What Is Lactose Monohydrate Powder?

by Lexa W. Lee

Lactose monohydrate, or alpha-lactose monohydrate, is a crystalline milk powder. It has various properties that make it useful as a pharmaceutical filler in the manufacture of capsules and tablets. The powder is available in different grades, depending on particle size distribution, density and how easily it flows. It is also used to make infant formulas, freeze-dried products and dry powder inhalers.


Alpha-lactose monohydrate is the most commonly used form of lactose, or milk sugar, in making medications for a number of reasons. It is affordable, widely available, physically and chemically stable and easy to mix with other ingredients. It also has a bland taste and does not absorb water. Rather, it dissolves readily in water. For this reason, formulations that include the powder as an ingredient do not contain much water.


The commercial manufacture of the powder consists of chilling a concentrated solution of lactose to a low enough temperature that it forms crystals. A centrifuge is then used to separate out the crystals, which are then dried. Because the manufacture of tablets in high-speed presses requires a consistent flow of powder, flowability is essential for efficient production. Low flowability may cause uneven feed and unreliable filling of die cavities. Manufacturers must develop a powder that results in tablets whose weights are as uniform as possible.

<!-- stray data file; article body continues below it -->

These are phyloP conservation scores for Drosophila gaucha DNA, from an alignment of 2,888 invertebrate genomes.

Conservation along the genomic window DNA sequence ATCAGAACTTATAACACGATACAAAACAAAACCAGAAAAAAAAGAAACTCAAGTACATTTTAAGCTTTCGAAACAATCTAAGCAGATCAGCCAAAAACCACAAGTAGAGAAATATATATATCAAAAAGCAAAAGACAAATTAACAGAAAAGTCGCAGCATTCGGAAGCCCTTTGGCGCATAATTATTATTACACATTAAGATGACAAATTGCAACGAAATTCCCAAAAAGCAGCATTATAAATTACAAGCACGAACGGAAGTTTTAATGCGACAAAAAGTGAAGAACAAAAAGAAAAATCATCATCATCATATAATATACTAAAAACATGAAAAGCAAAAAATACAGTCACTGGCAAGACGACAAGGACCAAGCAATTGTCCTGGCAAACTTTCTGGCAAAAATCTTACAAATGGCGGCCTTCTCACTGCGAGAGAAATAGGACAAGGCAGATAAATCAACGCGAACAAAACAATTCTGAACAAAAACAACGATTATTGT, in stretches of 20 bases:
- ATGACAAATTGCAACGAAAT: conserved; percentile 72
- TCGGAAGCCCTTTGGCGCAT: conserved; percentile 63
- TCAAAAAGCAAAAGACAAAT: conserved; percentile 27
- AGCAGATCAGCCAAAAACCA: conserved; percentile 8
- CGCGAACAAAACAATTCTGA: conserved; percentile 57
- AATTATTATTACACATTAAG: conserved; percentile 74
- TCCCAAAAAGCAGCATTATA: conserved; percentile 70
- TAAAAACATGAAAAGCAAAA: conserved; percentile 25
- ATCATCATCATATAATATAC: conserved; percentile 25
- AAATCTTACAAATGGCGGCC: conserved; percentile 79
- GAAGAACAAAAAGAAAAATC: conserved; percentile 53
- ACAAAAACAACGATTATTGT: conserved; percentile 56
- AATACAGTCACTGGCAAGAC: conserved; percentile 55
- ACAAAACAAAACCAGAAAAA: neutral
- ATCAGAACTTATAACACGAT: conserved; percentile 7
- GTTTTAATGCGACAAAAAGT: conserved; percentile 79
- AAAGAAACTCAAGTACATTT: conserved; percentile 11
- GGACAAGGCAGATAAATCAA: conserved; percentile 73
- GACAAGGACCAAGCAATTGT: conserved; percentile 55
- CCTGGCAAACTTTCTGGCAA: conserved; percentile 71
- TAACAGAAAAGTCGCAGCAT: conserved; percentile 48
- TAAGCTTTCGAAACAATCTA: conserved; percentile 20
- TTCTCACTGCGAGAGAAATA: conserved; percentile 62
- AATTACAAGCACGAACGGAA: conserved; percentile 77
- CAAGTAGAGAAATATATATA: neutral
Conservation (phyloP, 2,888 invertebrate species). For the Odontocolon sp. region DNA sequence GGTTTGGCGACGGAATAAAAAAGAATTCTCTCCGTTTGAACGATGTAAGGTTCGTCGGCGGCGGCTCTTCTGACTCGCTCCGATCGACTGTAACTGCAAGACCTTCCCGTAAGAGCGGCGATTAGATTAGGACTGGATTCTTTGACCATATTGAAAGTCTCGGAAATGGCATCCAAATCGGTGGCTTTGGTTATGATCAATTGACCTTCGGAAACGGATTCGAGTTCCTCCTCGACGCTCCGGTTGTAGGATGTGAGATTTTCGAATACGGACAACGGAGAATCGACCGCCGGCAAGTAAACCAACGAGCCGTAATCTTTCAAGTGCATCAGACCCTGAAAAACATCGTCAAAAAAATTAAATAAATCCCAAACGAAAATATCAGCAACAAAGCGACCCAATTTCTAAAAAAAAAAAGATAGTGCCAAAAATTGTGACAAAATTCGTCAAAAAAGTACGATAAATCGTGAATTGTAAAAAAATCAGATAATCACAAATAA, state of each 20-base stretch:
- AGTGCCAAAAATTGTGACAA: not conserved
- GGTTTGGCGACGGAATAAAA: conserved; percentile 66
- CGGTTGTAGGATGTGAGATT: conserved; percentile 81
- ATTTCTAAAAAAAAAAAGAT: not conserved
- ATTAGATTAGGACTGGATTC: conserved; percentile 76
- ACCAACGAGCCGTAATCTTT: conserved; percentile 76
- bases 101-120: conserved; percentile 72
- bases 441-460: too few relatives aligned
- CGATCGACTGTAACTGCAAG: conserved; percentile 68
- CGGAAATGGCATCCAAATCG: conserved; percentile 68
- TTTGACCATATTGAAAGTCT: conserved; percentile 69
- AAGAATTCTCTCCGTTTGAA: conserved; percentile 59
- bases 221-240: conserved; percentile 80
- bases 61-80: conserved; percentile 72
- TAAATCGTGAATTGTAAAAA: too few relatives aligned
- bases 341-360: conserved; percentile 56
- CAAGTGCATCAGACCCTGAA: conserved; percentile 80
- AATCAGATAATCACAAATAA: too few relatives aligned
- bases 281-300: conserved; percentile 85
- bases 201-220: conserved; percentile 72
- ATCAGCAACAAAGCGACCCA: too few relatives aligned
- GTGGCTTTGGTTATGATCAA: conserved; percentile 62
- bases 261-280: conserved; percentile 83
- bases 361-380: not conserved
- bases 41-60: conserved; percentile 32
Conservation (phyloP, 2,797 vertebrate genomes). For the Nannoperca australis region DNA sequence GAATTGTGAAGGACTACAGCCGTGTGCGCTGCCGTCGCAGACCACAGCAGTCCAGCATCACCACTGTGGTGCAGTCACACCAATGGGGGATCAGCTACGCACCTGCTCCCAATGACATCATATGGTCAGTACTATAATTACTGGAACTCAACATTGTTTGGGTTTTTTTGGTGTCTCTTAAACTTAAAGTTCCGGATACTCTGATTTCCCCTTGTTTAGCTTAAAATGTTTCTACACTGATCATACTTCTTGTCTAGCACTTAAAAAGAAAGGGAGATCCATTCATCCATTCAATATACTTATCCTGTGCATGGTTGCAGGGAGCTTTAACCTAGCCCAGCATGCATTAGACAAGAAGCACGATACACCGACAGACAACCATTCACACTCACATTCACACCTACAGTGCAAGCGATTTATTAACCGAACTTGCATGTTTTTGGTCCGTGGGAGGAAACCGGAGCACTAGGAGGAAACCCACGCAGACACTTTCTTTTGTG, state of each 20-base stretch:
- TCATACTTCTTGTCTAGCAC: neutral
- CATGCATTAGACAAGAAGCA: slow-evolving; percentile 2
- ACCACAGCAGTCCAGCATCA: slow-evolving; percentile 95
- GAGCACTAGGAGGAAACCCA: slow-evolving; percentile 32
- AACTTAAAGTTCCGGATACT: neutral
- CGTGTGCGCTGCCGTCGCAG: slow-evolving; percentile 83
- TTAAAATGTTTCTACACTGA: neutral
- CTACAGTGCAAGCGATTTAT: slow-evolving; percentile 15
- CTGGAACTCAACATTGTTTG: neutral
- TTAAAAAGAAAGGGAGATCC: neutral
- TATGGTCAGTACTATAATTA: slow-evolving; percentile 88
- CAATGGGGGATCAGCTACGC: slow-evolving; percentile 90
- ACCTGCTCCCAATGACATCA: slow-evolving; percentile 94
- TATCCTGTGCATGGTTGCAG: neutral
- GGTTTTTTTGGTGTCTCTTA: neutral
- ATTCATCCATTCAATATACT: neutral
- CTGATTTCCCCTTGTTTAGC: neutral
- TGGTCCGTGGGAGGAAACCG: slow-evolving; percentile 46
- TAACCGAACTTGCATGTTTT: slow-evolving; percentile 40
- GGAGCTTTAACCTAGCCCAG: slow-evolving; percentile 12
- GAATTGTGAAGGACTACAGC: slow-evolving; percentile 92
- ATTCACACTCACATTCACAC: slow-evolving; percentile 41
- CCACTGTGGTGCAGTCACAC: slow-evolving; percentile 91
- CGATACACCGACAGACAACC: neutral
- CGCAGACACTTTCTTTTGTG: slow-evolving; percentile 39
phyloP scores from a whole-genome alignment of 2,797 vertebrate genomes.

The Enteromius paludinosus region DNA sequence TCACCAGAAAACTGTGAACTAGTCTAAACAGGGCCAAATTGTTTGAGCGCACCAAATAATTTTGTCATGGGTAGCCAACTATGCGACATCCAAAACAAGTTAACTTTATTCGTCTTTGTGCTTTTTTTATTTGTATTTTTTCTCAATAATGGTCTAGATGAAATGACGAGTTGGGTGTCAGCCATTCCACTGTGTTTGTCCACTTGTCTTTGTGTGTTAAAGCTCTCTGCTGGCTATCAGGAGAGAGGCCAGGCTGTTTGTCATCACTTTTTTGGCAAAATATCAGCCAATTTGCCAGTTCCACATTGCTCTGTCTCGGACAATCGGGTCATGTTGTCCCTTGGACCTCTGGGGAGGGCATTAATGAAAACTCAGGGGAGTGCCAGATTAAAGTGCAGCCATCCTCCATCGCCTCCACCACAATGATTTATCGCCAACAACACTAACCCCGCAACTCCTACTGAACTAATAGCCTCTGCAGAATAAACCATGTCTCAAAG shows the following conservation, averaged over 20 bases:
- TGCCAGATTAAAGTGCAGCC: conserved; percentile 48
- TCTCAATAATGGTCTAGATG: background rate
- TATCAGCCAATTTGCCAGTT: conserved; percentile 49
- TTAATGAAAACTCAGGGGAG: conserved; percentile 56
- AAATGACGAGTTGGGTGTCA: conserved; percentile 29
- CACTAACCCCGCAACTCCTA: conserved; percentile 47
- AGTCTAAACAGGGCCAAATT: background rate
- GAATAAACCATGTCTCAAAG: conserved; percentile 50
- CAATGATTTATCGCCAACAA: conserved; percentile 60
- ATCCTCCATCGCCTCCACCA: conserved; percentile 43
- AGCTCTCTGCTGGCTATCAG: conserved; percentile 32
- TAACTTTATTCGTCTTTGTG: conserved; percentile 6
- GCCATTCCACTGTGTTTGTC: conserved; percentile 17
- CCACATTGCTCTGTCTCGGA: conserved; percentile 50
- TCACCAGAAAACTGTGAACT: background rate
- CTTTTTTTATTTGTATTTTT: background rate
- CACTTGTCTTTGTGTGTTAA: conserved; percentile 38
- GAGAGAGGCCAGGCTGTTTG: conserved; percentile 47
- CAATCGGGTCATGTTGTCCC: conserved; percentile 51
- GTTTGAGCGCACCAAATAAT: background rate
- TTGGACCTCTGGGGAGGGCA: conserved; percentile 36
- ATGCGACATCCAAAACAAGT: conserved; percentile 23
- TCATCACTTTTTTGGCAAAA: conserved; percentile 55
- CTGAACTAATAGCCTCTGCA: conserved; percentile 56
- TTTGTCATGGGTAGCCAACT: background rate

Factors such as the size and shape of the particles in the powder, as well as the distribution of particle size and humidity help determine flowability. Coarse powders with undamaged particles that are spherical, regular in shape and close in size have greater flowability. However, a coarse powder dissolves more slowly than a fine powder since that particles are larger, though final solubility is not affected. Heat will increase solubility.

Additional Information

Lactose monohydrate powder and other forms of lactose in pharmaceutical formulations are usually present in quantities of 1 g or less per pill. Lactose-sensitive individuals seem to tolerate the small amounts well. Also, because lactose is absorbed more slowly than glucose and sucrose, diabetics can also take the pills safely. In addition, bacteria in the mouth that cause dental caries by fermenting sucrose are less able to use lactose.

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About the Author

Lexa W. Lee is a New Orleans-based writer with more than 20 years of experience. She has contributed to "Central Nervous System News" and the "Journal of Naturopathic Medicine," as well as several online publications. Lee holds a Bachelor of Science in biology from Reed College, a naturopathic medical degree from the National College of Naturopathic Medicine and served as a postdoctoral researcher in immunology.